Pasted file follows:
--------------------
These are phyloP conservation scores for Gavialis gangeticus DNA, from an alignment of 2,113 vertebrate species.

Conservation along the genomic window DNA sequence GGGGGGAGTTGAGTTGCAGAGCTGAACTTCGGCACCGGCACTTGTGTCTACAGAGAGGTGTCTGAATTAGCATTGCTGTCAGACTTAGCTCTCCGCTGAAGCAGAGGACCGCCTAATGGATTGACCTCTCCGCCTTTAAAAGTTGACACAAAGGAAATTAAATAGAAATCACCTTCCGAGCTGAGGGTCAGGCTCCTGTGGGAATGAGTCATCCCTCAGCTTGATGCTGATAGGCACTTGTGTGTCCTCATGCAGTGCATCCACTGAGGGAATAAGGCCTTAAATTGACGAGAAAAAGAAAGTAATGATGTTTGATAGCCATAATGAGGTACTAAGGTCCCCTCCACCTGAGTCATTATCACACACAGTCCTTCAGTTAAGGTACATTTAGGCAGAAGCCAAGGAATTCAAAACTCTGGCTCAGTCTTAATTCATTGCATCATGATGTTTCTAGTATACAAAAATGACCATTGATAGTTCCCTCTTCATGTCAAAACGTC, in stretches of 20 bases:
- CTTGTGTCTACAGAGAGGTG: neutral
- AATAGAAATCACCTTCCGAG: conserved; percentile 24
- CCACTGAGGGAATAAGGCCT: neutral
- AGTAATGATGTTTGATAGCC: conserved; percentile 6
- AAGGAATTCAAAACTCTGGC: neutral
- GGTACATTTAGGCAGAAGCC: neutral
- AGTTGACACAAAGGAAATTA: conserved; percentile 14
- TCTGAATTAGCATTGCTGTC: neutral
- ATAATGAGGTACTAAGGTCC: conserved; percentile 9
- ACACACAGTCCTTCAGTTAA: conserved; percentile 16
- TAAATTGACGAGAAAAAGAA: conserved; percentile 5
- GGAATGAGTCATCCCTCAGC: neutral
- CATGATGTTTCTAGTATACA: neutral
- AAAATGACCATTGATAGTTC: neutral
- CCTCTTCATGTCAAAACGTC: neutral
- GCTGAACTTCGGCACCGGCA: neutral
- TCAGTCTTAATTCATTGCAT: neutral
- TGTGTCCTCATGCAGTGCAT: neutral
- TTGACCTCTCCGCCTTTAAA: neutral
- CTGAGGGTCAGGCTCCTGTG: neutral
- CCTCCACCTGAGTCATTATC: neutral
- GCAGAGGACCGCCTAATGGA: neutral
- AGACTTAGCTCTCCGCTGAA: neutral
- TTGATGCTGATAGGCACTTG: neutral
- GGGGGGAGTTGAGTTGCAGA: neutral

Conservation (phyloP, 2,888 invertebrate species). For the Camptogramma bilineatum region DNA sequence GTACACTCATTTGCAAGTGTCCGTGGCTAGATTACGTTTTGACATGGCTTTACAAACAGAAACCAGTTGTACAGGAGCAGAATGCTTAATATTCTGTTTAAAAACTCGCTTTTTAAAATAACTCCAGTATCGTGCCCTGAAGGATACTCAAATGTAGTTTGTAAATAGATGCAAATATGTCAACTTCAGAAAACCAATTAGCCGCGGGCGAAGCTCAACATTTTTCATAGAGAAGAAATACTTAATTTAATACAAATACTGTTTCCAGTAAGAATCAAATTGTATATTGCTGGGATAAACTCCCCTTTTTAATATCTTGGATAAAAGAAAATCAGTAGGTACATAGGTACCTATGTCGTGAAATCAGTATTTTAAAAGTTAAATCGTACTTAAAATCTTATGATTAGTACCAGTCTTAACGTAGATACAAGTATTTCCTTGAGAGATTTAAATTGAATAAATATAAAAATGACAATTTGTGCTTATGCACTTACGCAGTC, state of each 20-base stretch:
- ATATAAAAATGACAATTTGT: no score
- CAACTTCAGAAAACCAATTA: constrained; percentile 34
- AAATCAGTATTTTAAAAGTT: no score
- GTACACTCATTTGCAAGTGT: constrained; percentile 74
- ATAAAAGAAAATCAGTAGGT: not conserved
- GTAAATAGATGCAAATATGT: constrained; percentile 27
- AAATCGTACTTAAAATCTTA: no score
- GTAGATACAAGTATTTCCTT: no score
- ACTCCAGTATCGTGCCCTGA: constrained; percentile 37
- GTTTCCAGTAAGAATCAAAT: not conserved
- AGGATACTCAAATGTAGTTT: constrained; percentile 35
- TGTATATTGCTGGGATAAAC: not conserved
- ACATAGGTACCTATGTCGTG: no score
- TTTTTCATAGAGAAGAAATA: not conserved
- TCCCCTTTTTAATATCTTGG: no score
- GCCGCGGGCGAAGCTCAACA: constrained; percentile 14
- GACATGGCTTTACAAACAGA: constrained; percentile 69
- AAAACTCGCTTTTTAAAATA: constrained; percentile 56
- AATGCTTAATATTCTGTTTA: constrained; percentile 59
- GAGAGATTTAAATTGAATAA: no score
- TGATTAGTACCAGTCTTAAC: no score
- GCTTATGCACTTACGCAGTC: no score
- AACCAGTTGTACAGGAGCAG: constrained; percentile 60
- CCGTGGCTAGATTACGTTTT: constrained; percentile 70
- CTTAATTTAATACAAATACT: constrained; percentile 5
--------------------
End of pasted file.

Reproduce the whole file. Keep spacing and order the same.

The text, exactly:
These are phyloP conservation scores for Gavialis gangeticus DNA, from an alignment of 2,113 vertebrate species.

Conservation along the genomic window DNA sequence GGGGGGAGTTGAGTTGCAGAGCTGAACTTCGGCACCGGCACTTGTGTCTACAGAGAGGTGTCTGAATTAGCATTGCTGTCAGACTTAGCTCTCCGCTGAAGCAGAGGACCGCCTAATGGATTGACCTCTCCGCCTTTAAAAGTTGACACAAAGGAAATTAAATAGAAATCACCTTCCGAGCTGAGGGTCAGGCTCCTGTGGGAATGAGTCATCCCTCAGCTTGATGCTGATAGGCACTTGTGTGTCCTCATGCAGTGCATCCACTGAGGGAATAAGGCCTTAAATTGACGAGAAAAAGAAAGTAATGATGTTTGATAGCCATAATGAGGTACTAAGGTCCCCTCCACCTGAGTCATTATCACACACAGTCCTTCAGTTAAGGTACATTTAGGCAGAAGCCAAGGAATTCAAAACTCTGGCTCAGTCTTAATTCATTGCATCATGATGTTTCTAGTATACAAAAATGACCATTGATAGTTCCCTCTTCATGTCAAAACGTC, in stretches of 20 bases:
- CTTGTGTCTACAGAGAGGTG: neutral
- AATAGAAATCACCTTCCGAG: conserved; percentile 24
- CCACTGAGGGAATAAGGCCT: neutral
- AGTAATGATGTTTGATAGCC: conserved; percentile 6
- AAGGAATTCAAAACTCTGGC: neutral
- GGTACATTTAGGCAGAAGCC: neutral
- AGTTGACACAAAGGAAATTA: conserved; percentile 14
- TCTGAATTAGCATTGCTGTC: neutral
- ATAATGAGGTACTAAGGTCC: conserved; percentile 9
- ACACACAGTCCTTCAGTTAA: conserved; percentile 16
- TAAATTGACGAGAAAAAGAA: conserved; percentile 5
- GGAATGAGTCATCCCTCAGC: neutral
- CATGATGTTTCTAGTATACA: neutral
- AAAATGACCATTGATAGTTC: neutral
- CCTCTTCATGTCAAAACGTC: neutral
- GCTGAACTTCGGCACCGGCA: neutral
- TCAGTCTTAATTCATTGCAT: neutral
- TGTGTCCTCATGCAGTGCAT: neutral
- TTGACCTCTCCGCCTTTAAA: neutral
- CTGAGGGTCAGGCTCCTGTG: neutral
- CCTCCACCTGAGTCATTATC: neutral
- GCAGAGGACCGCCTAATGGA: neutral
- AGACTTAGCTCTCCGCTGAA: neutral
- TTGATGCTGATAGGCACTTG: neutral
- GGGGGGAGTTGAGTTGCAGA: neutral

Conservation (phyloP, 2,888 invertebrate species). For the Camptogramma bilineatum region DNA sequence GTACACTCATTTGCAAGTGTCCGTGGCTAGATTACGTTTTGACATGGCTTTACAAACAGAAACCAGTTGTACAGGAGCAGAATGCTTAATATTCTGTTTAAAAACTCGCTTTTTAAAATAACTCCAGTATCGTGCCCTGAAGGATACTCAAATGTAGTTTGTAAATAGATGCAAATATGTCAACTTCAGAAAACCAATTAGCCGCGGGCGAAGCTCAACATTTTTCATAGAGAAGAAATACTTAATTTAATACAAATACTGTTTCCAGTAAGAATCAAATTGTATATTGCTGGGATAAACTCCCCTTTTTAATATCTTGGATAAAAGAAAATCAGTAGGTACATAGGTACCTATGTCGTGAAATCAGTATTTTAAAAGTTAAATCGTACTTAAAATCTTATGATTAGTACCAGTCTTAACGTAGATACAAGTATTTCCTTGAGAGATTTAAATTGAATAAATATAAAAATGACAATTTGTGCTTATGCACTTACGCAGTC, state of each 20-base stretch:
- ATATAAAAATGACAATTTGT: no score
- CAACTTCAGAAAACCAATTA: constrained; percentile 34
- AAATCAGTATTTTAAAAGTT: no score
- GTACACTCATTTGCAAGTGT: constrained; percentile 74
- ATAAAAGAAAATCAGTAGGT: not conserved
- GTAAATAGATGCAAATATGT: constrained; percentile 27
- AAATCGTACTTAAAATCTTA: no score
- GTAGATACAAGTATTTCCTT: no score
- ACTCCAGTATCGTGCCCTGA: constrained; percentile 37
- GTTTCCAGTAAGAATCAAAT: not conserved
- AGGATACTCAAATGTAGTTT: constrained; percentile 35
- TGTATATTGCTGGGATAAAC: not conserved
- ACATAGGTACCTATGTCGTG: no score
- TTTTTCATAGAGAAGAAATA: not conserved
- TCCCCTTTTTAATATCTTGG: no score
- GCCGCGGGCGAAGCTCAACA: constrained; percentile 14
- GACATGGCTTTACAAACAGA: constrained; percentile 69
- AAAACTCGCTTTTTAAAATA: constrained; percentile 56
- AATGCTTAATATTCTGTTTA: constrained; percentile 59
- GAGAGATTTAAATTGAATAA: no score
- TGATTAGTACCAGTCTTAAC: no score
- GCTTATGCACTTACGCAGTC: no score
- AACCAGTTGTACAGGAGCAG: constrained; percentile 60
- CCGTGGCTAGATTACGTTTT: constrained; percentile 70
- CTTAATTTAATACAAATACT: constrained; percentile 5